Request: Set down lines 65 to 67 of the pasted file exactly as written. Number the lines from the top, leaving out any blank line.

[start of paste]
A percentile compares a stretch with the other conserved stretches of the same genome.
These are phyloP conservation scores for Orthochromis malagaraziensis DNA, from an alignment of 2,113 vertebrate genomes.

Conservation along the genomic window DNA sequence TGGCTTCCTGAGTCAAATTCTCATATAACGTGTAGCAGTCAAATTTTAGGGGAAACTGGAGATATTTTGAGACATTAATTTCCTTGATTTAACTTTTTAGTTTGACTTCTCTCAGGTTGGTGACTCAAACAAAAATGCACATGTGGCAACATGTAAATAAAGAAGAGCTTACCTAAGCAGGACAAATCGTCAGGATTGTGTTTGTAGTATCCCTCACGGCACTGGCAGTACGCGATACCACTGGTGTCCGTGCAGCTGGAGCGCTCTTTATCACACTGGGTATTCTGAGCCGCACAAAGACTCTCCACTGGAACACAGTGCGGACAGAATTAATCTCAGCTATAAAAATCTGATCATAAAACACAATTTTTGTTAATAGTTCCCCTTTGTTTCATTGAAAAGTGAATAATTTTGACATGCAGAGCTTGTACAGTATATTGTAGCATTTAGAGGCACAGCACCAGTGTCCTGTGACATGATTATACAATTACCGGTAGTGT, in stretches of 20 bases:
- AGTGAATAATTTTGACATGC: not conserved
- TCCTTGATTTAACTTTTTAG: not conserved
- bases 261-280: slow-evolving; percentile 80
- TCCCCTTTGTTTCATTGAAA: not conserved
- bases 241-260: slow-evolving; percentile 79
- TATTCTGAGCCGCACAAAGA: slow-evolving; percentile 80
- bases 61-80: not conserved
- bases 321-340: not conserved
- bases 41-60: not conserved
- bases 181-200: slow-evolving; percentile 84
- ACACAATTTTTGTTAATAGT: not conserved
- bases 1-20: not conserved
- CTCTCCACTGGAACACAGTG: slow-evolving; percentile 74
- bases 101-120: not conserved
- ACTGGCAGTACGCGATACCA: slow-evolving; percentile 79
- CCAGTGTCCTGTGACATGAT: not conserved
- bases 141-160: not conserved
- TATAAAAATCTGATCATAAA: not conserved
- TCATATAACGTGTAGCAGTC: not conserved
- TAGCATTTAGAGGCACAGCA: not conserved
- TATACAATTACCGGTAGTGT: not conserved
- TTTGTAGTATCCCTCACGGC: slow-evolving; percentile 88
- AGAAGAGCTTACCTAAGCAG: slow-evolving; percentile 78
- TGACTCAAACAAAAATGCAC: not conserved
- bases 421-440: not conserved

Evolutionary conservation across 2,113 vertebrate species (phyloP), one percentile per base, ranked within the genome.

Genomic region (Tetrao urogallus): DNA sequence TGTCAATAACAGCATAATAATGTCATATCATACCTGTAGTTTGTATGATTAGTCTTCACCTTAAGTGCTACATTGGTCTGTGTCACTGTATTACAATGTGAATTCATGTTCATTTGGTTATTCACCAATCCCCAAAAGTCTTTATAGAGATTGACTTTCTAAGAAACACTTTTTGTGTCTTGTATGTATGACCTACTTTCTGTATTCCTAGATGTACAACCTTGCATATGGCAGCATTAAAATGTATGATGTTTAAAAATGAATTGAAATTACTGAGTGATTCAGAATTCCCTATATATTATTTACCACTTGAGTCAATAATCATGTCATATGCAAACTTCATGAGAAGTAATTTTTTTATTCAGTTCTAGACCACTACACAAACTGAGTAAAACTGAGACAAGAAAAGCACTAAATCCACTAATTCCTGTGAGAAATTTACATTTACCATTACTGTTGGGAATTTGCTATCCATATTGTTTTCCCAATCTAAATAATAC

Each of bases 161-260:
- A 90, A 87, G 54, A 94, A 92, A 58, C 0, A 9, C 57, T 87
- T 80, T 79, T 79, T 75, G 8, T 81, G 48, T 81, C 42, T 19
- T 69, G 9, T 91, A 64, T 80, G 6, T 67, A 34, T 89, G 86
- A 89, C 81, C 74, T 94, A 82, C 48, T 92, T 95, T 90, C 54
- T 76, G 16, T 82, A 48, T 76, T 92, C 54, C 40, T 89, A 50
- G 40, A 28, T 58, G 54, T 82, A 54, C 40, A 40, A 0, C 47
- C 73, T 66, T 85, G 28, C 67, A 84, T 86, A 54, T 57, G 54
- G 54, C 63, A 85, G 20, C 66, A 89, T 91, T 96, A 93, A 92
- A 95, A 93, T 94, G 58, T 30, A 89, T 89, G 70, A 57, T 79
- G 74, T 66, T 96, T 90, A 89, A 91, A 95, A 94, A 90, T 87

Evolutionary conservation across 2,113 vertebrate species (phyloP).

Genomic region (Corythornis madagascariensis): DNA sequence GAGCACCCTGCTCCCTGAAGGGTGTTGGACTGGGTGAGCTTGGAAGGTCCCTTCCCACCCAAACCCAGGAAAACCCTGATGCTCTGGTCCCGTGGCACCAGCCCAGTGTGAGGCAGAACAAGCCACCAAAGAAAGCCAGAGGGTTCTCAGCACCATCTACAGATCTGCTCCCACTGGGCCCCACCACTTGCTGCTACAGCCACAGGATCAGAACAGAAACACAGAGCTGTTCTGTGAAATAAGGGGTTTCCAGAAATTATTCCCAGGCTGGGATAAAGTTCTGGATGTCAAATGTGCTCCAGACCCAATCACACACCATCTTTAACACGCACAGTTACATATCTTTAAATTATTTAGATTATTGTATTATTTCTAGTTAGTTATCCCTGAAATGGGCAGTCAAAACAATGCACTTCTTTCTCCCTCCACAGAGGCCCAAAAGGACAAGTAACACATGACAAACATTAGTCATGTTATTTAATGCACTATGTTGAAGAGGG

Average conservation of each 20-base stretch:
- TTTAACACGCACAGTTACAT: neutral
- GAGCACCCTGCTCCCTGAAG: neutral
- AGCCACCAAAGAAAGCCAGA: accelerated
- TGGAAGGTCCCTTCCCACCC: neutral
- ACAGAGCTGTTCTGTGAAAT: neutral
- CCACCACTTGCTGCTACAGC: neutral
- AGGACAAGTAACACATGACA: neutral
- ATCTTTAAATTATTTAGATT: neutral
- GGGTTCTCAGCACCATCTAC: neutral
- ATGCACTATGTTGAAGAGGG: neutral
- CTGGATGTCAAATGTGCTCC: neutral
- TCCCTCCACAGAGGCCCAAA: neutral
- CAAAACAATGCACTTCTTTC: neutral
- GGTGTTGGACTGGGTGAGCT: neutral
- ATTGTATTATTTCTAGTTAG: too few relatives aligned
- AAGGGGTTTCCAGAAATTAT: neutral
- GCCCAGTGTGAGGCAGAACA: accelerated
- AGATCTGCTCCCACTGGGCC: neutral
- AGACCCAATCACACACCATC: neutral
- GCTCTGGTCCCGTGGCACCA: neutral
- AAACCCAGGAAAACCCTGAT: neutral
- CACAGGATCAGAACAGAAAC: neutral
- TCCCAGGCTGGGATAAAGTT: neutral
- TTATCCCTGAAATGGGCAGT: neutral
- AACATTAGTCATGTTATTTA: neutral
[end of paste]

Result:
- AAACCCAGGAAAACCCTGAT: neutral
- CACAGGATCAGAACAGAAAC: neutral
- TCCCAGGCTGGGATAAAGTT: neutral